Many European countries introduced judicial councils as the best design securing judicial independence, separation of powers and emancipation of judges. However, growing negative experience from CEE shows that these promises were not fulfilled. Not only JCs failed to secure judicial independence and prevent political inferences in the judiciary, in some instances, they isolated the courts and helped foster networks of patronage and corruption. We argue that binary differentiation between court administration systems with JCs and ministries does not sufficiently capture the complexity of the separation of power between judges and political actors. The empowerment of judiciary is not automatic but originates from a will of the executive power to delegate the governance competences. Using a new Judicial Self-Governance Index, which captures the overall participation of judges on governance, we move beyond the JCs narrative and shift attention to the problem of competence delegation
This paper is concerned with the dynamics of institutional relationships in a separation of powers system. It argues that the efficacy of a given system may be shaped by both legal and social understandings of that system’s normative values. It seeks to identify the institutional values that are critical to a minimum account of a functioning separation of powers.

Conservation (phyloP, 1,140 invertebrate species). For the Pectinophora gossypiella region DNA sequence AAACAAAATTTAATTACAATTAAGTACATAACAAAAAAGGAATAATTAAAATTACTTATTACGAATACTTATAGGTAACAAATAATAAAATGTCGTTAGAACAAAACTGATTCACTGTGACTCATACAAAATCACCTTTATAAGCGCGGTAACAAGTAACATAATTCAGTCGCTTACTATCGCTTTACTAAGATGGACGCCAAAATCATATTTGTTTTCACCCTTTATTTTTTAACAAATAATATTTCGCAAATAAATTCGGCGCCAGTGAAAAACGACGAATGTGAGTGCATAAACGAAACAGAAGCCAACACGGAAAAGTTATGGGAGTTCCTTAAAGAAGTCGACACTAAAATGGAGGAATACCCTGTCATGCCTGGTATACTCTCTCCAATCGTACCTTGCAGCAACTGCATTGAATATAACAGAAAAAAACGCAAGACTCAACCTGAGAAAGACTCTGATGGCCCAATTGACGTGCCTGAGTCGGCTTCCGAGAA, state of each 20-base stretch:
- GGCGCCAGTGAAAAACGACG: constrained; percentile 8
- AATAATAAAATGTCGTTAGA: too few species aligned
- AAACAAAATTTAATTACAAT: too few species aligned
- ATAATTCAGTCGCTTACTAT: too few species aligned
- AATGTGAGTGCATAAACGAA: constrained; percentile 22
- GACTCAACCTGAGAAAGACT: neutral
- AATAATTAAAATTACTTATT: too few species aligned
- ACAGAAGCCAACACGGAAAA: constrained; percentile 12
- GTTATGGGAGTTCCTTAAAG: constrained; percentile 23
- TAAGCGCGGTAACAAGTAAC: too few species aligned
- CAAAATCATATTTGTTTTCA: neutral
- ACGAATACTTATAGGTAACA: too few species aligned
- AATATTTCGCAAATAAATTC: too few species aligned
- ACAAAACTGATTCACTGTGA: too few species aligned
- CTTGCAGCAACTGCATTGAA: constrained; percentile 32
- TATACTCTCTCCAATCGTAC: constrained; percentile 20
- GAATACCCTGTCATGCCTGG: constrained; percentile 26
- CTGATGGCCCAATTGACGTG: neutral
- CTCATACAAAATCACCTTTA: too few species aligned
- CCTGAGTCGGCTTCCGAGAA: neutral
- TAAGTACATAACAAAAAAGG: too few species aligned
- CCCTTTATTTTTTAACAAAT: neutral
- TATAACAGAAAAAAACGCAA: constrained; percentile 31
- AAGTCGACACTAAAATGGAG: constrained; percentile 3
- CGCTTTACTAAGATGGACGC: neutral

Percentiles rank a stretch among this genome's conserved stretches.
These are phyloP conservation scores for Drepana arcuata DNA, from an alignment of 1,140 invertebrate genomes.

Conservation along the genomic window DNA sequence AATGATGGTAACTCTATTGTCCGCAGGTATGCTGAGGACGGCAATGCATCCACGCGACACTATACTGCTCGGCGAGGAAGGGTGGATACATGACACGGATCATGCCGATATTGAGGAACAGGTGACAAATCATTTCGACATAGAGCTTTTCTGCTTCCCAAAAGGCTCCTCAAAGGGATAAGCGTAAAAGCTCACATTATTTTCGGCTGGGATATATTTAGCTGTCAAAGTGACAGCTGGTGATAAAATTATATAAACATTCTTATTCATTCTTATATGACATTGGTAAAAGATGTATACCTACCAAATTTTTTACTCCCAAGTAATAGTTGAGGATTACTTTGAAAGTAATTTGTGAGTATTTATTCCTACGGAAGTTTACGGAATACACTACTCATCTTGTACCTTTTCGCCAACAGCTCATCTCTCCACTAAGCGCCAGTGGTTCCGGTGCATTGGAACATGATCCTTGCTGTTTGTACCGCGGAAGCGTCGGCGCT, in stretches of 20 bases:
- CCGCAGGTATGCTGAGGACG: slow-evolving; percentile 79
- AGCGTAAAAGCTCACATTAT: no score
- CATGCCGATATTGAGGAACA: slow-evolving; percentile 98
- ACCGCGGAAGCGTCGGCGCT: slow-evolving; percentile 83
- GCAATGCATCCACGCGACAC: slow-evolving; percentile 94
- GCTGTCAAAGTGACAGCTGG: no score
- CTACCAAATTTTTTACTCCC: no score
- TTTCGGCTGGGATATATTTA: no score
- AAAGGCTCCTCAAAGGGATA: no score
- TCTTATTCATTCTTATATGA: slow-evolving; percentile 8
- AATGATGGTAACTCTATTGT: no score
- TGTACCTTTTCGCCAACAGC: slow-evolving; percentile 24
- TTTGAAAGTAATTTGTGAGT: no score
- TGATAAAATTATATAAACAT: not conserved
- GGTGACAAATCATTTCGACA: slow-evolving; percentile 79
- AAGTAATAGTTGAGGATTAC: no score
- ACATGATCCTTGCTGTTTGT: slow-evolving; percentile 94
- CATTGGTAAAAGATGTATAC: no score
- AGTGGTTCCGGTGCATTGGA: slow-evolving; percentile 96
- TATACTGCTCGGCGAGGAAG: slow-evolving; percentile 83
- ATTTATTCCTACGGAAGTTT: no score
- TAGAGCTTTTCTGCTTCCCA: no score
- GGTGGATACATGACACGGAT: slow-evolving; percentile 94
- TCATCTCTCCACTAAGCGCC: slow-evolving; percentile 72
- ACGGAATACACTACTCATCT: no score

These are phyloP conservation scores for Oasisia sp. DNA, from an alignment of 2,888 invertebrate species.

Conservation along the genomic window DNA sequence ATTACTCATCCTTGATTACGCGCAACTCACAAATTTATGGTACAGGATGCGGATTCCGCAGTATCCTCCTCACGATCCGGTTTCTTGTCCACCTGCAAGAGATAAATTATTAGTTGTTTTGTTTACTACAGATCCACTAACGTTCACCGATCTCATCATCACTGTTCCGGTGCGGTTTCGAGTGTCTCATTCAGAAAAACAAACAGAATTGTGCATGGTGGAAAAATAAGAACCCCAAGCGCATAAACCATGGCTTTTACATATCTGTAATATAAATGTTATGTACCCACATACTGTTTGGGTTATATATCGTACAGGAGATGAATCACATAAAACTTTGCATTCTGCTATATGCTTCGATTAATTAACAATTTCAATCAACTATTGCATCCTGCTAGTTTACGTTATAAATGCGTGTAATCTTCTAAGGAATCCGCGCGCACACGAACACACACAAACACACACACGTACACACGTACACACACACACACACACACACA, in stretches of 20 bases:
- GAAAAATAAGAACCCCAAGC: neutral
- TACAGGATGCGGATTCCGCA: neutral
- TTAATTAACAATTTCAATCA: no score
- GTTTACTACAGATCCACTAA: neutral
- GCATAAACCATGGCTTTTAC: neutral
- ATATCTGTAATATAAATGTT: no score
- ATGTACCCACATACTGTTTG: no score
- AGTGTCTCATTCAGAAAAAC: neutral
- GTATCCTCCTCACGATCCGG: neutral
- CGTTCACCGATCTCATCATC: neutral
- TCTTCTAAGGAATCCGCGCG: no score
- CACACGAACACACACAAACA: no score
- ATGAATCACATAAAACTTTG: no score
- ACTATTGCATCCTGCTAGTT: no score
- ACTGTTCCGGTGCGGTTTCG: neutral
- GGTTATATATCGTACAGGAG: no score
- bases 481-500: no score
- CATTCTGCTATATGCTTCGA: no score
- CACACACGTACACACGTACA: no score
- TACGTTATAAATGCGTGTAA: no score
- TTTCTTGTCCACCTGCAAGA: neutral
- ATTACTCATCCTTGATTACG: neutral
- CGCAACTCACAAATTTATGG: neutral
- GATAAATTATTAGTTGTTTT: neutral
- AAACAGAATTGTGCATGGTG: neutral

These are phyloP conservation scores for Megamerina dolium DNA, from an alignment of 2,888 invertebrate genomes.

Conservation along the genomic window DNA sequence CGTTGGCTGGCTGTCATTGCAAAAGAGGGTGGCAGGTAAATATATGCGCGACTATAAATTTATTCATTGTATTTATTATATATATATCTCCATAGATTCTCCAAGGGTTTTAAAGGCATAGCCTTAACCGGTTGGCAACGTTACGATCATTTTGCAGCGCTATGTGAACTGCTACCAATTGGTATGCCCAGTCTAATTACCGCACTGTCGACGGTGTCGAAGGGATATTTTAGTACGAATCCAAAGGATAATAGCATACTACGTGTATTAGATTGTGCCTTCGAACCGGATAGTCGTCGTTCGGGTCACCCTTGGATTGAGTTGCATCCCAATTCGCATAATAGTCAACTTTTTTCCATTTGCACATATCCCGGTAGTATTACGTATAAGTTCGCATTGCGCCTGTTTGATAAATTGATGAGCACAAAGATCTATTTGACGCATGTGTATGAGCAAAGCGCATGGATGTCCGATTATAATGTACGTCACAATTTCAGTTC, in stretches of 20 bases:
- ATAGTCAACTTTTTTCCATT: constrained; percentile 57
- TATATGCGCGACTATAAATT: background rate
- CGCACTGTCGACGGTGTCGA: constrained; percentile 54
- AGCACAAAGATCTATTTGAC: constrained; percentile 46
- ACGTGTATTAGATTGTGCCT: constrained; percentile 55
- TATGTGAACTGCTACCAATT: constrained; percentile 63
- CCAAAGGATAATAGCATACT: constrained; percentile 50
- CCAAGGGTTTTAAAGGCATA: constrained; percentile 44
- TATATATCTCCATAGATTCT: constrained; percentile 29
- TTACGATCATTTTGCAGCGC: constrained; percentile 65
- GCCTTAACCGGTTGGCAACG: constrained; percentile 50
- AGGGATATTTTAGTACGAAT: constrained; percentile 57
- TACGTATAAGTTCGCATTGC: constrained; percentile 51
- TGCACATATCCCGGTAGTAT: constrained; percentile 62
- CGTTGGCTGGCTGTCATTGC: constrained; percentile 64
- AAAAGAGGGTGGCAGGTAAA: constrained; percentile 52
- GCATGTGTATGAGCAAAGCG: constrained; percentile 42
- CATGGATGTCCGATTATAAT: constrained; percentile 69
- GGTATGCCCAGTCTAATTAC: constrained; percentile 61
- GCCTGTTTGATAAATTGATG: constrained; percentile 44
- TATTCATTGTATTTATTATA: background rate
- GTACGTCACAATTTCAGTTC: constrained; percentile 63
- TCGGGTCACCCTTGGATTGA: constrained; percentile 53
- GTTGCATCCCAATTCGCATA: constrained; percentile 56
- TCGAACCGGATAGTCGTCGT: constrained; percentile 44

This paper considers conceptual and methodological challenges around investigating the constitutional narratives that may reflect or influence particular understandings of the separation of powers, or specific institution’s positions within a separation of powers system.
This paper argues that welcoming attitudes to the rise of the unelected are misguided because they undervalue the systemic importance of elected bodies for a proper functioning of the SoP. The paper argues that parliament is a normatively critical site for law-making for constitutional democracy; ad that is necessary to theorize the separation of powers with an eye to the broader context of normative political theory. This, contrary to much recent scholarship, requires a defence of the usefulness of the traditional tripartite model.
The separation of powers is seen as one of the hallmarks of a constitutional legal order. Each country rests on some form of division between the three branches of government. Traditionally, it is seen as a fundamentally national concept, with each state deciding for itself how to model the relationships between these branches, based on its own specific background. However, a recent evolution can be discerned, where the domestic separation of powers is directly influenced by international legal orders.
This paper addresses the impact that two international courts, the ECtHR and the ECJ, have on the domestic separation of powers and its checks and balances. It gives examples of what kind of separation-of-powers issues are brought before these courts and addresses what their impact is and how far-reaching it may be for the countries concerned. Finally, it asks the question if it is still tenable to perceive the separation of powers as an exclusively domestic doctrine.